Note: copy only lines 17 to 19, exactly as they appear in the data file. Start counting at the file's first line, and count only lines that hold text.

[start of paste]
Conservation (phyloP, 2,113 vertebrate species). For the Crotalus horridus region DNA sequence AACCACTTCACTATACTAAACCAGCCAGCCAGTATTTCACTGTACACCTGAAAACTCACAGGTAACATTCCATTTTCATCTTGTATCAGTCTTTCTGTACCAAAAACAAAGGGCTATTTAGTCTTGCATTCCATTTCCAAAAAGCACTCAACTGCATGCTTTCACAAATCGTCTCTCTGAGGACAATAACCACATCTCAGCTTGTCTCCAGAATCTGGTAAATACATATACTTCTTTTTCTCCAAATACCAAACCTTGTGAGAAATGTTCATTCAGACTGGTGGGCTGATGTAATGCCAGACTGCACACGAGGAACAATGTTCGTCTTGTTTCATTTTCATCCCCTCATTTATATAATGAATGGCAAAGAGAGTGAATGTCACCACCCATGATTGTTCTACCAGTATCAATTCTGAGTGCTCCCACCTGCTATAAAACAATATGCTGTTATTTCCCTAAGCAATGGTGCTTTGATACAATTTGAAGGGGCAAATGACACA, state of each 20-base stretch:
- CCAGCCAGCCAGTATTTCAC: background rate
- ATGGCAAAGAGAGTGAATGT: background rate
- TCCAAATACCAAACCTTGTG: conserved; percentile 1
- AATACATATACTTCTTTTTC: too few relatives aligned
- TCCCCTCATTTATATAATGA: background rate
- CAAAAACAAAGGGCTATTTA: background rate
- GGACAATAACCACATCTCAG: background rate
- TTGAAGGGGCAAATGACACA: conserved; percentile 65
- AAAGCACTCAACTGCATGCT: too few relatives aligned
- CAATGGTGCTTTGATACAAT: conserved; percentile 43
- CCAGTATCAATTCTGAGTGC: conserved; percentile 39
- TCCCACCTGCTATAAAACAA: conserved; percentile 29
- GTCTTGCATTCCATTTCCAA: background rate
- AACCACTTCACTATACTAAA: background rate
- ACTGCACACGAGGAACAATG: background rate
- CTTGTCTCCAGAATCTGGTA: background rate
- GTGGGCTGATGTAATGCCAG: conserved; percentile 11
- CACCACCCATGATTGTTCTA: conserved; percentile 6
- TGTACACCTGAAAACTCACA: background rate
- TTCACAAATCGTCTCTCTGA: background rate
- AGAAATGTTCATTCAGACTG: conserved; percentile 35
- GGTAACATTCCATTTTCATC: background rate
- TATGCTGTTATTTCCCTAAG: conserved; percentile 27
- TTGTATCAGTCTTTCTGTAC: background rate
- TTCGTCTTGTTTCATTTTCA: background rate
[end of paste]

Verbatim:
- CTTGTCTCCAGAATCTGGTA: background rate
- GTGGGCTGATGTAATGCCAG: conserved; percentile 11
- CACCACCCATGATTGTTCTA: conserved; percentile 6